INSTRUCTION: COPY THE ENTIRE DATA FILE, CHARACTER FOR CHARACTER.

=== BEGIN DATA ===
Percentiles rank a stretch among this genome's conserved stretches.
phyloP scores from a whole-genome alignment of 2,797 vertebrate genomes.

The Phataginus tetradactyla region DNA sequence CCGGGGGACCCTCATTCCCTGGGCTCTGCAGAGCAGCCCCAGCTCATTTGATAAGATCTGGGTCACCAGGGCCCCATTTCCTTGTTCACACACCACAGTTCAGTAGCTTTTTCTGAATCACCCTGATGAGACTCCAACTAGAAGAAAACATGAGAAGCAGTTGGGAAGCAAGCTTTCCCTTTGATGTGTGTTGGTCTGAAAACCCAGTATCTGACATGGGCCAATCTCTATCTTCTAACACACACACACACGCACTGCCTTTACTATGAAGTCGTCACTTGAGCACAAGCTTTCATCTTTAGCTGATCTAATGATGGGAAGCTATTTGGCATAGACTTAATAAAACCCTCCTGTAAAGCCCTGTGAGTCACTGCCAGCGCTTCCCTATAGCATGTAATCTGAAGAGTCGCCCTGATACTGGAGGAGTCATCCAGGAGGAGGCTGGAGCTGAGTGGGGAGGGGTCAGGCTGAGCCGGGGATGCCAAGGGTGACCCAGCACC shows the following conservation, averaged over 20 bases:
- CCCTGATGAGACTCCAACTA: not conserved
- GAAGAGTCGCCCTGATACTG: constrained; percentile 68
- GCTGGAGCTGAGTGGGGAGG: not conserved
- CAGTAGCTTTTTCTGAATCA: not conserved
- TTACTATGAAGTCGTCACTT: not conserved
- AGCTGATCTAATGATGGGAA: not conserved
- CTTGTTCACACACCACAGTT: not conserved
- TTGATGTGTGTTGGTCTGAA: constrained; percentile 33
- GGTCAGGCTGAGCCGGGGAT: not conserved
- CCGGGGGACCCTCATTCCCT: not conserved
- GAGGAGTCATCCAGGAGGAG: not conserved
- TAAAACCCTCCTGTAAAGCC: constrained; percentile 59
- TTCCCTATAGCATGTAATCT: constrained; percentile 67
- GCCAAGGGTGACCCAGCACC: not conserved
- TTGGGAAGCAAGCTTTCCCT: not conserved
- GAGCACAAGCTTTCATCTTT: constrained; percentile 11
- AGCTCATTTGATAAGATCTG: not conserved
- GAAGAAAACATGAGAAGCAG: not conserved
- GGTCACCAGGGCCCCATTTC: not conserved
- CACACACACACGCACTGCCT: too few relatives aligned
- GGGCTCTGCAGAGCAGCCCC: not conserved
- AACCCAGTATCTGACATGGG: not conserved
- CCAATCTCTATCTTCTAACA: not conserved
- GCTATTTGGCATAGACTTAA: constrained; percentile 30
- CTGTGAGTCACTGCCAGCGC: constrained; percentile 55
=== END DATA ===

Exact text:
Percentiles rank a stretch among this genome's conserved stretches.
phyloP scores from a whole-genome alignment of 2,797 vertebrate genomes.

The Phataginus tetradactyla region DNA sequence CCGGGGGACCCTCATTCCCTGGGCTCTGCAGAGCAGCCCCAGCTCATTTGATAAGATCTGGGTCACCAGGGCCCCATTTCCTTGTTCACACACCACAGTTCAGTAGCTTTTTCTGAATCACCCTGATGAGACTCCAACTAGAAGAAAACATGAGAAGCAGTTGGGAAGCAAGCTTTCCCTTTGATGTGTGTTGGTCTGAAAACCCAGTATCTGACATGGGCCAATCTCTATCTTCTAACACACACACACACGCACTGCCTTTACTATGAAGTCGTCACTTGAGCACAAGCTTTCATCTTTAGCTGATCTAATGATGGGAAGCTATTTGGCATAGACTTAATAAAACCCTCCTGTAAAGCCCTGTGAGTCACTGCCAGCGCTTCCCTATAGCATGTAATCTGAAGAGTCGCCCTGATACTGGAGGAGTCATCCAGGAGGAGGCTGGAGCTGAGTGGGGAGGGGTCAGGCTGAGCCGGGGATGCCAAGGGTGACCCAGCACC shows the following conservation, averaged over 20 bases:
- CCCTGATGAGACTCCAACTA: not conserved
- GAAGAGTCGCCCTGATACTG: constrained; percentile 68
- GCTGGAGCTGAGTGGGGAGG: not conserved
- CAGTAGCTTTTTCTGAATCA: not conserved
- TTACTATGAAGTCGTCACTT: not conserved
- AGCTGATCTAATGATGGGAA: not conserved
- CTTGTTCACACACCACAGTT: not conserved
- TTGATGTGTGTTGGTCTGAA: constrained; percentile 33
- GGTCAGGCTGAGCCGGGGAT: not conserved
- CCGGGGGACCCTCATTCCCT: not conserved
- GAGGAGTCATCCAGGAGGAG: not conserved
- TAAAACCCTCCTGTAAAGCC: constrained; percentile 59
- TTCCCTATAGCATGTAATCT: constrained; percentile 67
- GCCAAGGGTGACCCAGCACC: not conserved
- TTGGGAAGCAAGCTTTCCCT: not conserved
- GAGCACAAGCTTTCATCTTT: constrained; percentile 11
- AGCTCATTTGATAAGATCTG: not conserved
- GAAGAAAACATGAGAAGCAG: not conserved
- GGTCACCAGGGCCCCATTTC: not conserved
- CACACACACACGCACTGCCT: too few relatives aligned
- GGGCTCTGCAGAGCAGCCCC: not conserved
- AACCCAGTATCTGACATGGG: not conserved
- CCAATCTCTATCTTCTAACA: not conserved
- GCTATTTGGCATAGACTTAA: constrained; percentile 30
- CTGTGAGTCACTGCCAGCGC: constrained; percentile 55